WashU Expert: How does dicamba drift?

Research from Kimberly Parker may have identified the source of the drift trouble

Leah Shaffer 
(Photo: Shutterstock)
(Photo: Shutterstock)

A decision this month by the U.S. District Court of Arizona overturned the Environmental Protection Agency’s 2020 reapproval of three dicamba-containing products produced by agricultural companies Bayer, Syngenta and BASF.

The main point of contention in dicamba use is that it can drift into the air, to neighboring farms, where it can potentially damage crops not engineered to tolerate the weed-killing chemical.

While regulatory implications are still being sorted, environmental engineers at the McKelvey School of Engineering at Washington University in St. Louis have been studying the issue as to why the herbicide drift continues to vex farmers.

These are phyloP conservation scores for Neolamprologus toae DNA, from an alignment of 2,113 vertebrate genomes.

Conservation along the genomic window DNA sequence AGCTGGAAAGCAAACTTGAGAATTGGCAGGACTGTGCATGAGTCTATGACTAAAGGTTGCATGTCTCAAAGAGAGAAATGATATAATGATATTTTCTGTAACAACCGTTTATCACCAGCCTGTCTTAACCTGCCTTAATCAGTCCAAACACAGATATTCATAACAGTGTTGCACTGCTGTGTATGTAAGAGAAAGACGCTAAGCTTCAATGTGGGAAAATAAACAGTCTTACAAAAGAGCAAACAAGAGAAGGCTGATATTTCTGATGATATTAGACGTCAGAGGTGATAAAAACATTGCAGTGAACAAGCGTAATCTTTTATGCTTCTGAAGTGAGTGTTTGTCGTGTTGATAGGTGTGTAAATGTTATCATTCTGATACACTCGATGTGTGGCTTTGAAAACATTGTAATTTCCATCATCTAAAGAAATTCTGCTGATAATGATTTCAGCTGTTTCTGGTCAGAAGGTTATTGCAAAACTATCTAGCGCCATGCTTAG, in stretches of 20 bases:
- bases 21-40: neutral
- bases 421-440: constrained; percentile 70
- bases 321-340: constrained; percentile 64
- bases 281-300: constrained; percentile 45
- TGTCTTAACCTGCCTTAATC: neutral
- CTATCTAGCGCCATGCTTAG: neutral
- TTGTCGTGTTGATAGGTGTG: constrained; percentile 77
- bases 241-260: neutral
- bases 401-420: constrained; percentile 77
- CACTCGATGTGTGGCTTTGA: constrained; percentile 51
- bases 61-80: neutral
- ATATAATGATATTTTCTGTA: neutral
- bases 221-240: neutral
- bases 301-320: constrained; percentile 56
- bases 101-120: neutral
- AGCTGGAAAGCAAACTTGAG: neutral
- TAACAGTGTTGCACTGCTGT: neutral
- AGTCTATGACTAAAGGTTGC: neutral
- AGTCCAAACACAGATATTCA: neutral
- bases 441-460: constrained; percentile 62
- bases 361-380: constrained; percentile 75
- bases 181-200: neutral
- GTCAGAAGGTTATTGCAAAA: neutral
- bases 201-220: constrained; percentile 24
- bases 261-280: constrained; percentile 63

Kimberly Parker, an assistant professor of energy, environmental and chemical engineering, studies dicamba in the lab under different variables to determine the mechanisms behind how it turns into vapor, a process called volatilization.

Her lab has found that the dried residue of dicamba — rather than its liquid form, which is applied to plants like soybean and cotton — could be the source of the drift trouble.

Herbicides are typically made in a concentrated solution that is mixed with water. The water mixture changes the chemical nature of dicamba, which, by itself is a semi-volatile compound, meaning it can turn airborne. When mixed with other chemicals in water, dicamba becomes charged and is no longer volatile. But the water solution dries quickly after application, and that’s where things go awry.

“We think a lot of the volatilization may be happening after these droplets have dried out to a film or residue,” Parker said. Much of her lab’s work is investigating how the chemistry of dicamba changes when it’s in residue form.

Read the full story here.

Click on the topics below for more stories in those areas

Back to News